Interested in bringing Dr. Shindell or other Smithsonian scholars to your organization? Contact your National Outreach Manager!

coming up in Affiliateland in May 2019

Happy Spring!

ILLINOIS
Smithsonian Distinguished Scholar Dr. Richard Kurin will give a talk on the History of America in 101 Objects at the Peoria Riverfront Museum in Peoria, 5.2.

NATIONWIDE
11 Affiliates will collaborate with the National Museum of American History to present a National Youth Summit on Woman Suffrage: The Ballot and Beyond on 5.21. Thanks to the Arab American National Museum (Dearborn, MI); Cerritos Library (Cerritos, CA); Conner Prairie Interactive History Park (Fishers, IN); the Durham Museum (Omaha, NE); Heritage Farm Museum and Village (Huntington, WV); History Colorado (Denver, CO); International Storytelling Center (Jonesborough, TN); Ohio History Connection (Columbus, OH); The Witte Museum (San Antonio, TX); Upcountry History Museum (Greenville, SC); and UTSA Institute of Texan Cultures (San Antonio, TX).

TEXAS
The Frontiers of Flight Museum will open the Art of the Airport Tower exhibition from the National Air and Space Museum in Dallas, 5.13.

Kudos Affiliates!! April 2019

Congratulations to these Affiliates on their recent accomplishments! Do you have kudos to share? Please send potential entries to Aaron Glavas, GlavasC@si.edu.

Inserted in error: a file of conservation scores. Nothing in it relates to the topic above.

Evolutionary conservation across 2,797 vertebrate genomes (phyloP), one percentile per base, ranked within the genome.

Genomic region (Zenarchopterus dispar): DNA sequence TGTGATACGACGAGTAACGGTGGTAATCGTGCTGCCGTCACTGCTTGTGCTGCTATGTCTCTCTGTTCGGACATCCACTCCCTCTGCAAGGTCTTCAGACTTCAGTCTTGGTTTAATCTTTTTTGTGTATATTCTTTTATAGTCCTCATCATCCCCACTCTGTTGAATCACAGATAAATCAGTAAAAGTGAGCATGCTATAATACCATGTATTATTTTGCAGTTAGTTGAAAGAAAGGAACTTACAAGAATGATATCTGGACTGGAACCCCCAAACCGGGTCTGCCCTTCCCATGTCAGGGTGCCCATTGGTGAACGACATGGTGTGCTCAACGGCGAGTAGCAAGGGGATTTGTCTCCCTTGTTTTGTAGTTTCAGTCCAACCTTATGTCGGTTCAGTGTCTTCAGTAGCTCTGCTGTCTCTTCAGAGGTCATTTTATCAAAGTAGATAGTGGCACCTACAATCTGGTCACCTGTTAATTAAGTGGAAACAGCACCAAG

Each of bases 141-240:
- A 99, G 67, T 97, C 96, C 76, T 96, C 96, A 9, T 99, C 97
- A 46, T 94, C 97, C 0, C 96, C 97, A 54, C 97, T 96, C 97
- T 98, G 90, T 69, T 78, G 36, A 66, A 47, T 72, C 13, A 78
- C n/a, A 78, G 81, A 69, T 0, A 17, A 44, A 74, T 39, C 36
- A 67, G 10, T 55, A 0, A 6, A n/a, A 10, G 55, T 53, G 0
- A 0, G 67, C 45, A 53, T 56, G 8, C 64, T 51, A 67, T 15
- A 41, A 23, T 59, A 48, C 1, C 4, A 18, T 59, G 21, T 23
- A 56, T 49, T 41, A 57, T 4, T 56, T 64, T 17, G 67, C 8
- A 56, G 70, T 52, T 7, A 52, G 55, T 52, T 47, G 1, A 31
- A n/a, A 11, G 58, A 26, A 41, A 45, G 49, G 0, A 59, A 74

FUNDING

Science Museum Oklahoma (Oklahoma City, OK) announced that Schlumberger will provide a matching grant of $90,000 to help renovate the museum’s energy exhibit, Energy Quest. Energy Quest will feature more than 2,000 square feet of space and provide an immersive environment to explore the science, technology, engineering, and math associated with energy production in Oklahoma.

The Baltimore Orioles announced plans to honor the legacy of Hall of Famer Frank Robinson during the 2019 season by donating $20,000 to the Reginald F. Lewis Museum of Maryland African American History & Culture (Baltimore, MD) to highlight the achievements of African Americans throughout our nation’s history.

Public Service Co. of Oklahoma announced a $250,000 grant from the American Electric Power Foundation to help the Stafford Air & Space Museum (Weatherford, OK) reach its Legacy Campaign goal. The money raised during the campaign will fund a planned 18,000-square-foot expansion of the museum. Plans include expanding existing exhibit galleries, the addition of new galleries, and renovations to STEM classrooms and work areas.